UK researchers believe they have demonstrated a link between certain artificial food additives and colourings and hyperactivity in children.
The study, led by Jim Stevenson at the University of Southampton, carried out tests on more than 300 children in two groups, one comprising three-year-olds and the other eight and nine-year-olds. Researchers said it showed significant differences in the behaviour of children who had drunk fruit drinks containing a mixture of food colourings and preservatives.
“These findings show that adverse effects are not just seen in children with extreme hyperactivity, such as Attention-Deficit/Hyperactivity Disorder (ADHD), but can also be seen in the general population and across the range of severities of hyperactivity,” the researchers wrote in the study which was published in the UK medical journal The Lancet yesterday (4 Sept).
Among the colourings and additives given to the children were sunset yellow colouring, also known as E110; carmoisine, or E122; tartrazine, or E102; ponceau 4R, or E124; the preservative sodium benzoate, or E211.
The research adds further to the debate over the use of artificial additives and will be seized upon by pressure groups seeking to tighten regulations on the use of such ingredients. But the UK food trade organisation, the Food and Drink Federation (FDF), said the study did not raise food safety issues.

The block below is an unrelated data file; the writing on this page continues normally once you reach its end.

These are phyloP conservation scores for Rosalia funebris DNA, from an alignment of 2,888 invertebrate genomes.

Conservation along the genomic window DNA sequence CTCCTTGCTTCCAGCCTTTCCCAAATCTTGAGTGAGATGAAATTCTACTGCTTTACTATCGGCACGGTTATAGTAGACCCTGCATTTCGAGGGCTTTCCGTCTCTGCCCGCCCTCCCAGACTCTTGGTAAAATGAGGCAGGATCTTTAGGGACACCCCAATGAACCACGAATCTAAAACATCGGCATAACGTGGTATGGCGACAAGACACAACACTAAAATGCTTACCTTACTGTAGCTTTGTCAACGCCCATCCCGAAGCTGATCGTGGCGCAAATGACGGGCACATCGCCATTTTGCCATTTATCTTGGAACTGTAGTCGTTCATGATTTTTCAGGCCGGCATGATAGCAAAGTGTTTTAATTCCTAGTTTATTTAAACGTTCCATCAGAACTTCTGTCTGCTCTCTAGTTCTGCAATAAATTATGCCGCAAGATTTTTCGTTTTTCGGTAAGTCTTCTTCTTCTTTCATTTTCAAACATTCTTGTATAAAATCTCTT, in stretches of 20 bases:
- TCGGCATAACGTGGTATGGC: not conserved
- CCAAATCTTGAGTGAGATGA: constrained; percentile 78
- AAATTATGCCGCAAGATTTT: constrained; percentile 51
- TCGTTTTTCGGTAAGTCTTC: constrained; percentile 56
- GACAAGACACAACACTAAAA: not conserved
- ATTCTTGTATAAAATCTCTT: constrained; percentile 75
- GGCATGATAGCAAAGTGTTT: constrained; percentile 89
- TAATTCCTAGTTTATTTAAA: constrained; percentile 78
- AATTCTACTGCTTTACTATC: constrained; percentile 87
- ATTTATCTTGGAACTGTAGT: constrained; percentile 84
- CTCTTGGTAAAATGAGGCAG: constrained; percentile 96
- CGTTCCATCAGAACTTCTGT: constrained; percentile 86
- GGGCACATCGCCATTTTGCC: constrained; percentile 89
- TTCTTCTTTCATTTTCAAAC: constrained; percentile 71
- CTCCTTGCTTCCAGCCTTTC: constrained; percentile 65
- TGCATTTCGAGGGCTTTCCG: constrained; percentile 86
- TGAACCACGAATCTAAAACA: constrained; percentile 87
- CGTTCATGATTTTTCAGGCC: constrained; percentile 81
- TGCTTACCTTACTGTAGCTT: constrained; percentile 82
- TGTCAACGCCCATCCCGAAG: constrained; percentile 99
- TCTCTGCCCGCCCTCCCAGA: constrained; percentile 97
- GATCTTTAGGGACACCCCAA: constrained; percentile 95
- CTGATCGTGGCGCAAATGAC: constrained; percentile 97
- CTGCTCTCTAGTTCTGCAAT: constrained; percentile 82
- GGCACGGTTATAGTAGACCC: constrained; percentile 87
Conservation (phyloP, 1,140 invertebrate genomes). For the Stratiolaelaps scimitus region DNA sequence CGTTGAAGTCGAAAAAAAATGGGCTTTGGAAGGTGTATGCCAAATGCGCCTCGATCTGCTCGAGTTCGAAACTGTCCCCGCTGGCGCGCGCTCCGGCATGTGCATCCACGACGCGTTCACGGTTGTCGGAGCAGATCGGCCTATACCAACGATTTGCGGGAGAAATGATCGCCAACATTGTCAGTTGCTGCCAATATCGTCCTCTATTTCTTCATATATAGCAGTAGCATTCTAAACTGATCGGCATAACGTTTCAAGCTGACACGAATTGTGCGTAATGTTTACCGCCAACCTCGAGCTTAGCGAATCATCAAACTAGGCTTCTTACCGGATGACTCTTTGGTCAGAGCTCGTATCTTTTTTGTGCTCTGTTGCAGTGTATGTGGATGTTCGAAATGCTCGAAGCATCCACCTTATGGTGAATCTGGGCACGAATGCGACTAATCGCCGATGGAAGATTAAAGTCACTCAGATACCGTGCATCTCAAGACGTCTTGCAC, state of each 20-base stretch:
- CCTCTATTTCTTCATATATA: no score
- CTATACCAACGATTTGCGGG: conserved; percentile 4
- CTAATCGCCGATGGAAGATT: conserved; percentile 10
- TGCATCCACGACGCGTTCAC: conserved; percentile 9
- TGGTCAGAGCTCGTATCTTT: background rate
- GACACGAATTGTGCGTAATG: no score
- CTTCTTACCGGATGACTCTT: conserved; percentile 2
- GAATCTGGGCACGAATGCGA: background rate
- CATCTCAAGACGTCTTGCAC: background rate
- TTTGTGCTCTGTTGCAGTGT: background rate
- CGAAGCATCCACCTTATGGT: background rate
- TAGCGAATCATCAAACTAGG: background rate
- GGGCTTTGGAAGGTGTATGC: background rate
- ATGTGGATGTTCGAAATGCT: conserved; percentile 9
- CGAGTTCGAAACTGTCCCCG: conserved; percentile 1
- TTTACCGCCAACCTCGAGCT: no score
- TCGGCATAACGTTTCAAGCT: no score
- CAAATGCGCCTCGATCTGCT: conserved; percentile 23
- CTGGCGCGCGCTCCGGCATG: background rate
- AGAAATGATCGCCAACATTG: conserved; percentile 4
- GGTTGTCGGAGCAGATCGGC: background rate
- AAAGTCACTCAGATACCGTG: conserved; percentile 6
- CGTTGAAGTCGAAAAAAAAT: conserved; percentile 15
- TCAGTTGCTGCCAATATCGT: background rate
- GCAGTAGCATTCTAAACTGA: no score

“Manufacturers are very aware of consumer sensitivities about the use of additives in food and drink products,” said Julian Hunt, director of communications at the FDF.
“It is important to reassure consumers that the Southampton study does not suggest there is a safety issue with the use of these additives. In addition, the way in which the additives were tested as a mixture is not how they are used in everyday products.”
“The industry continues to respond to consumer demand by reducing the use of additives – and there are many food and drink products on supermarket shelves that contain no artificial colours.”
Hunt added that as manufacturers are legally obliged to label which additives they use in their products, consumers wishing to avoid certain ingredients can do so.
While some experts said they believed the study was very significant, others remained less convinced.
Dr Sue Baic, a dietitian at the University of Bristol, said: “This is a well designed and potentially very important study. It supports what dietitians have known for a long time, that feeding children on diets largely consisting of heavily processed foods which may also be high in fat, salt or sugar is not optimal for health.”
However, toxicologist and food safety consultant Dr Paul Illing, said: “The paper shows some statistical associations. It is not a demonstration of cause and effect.”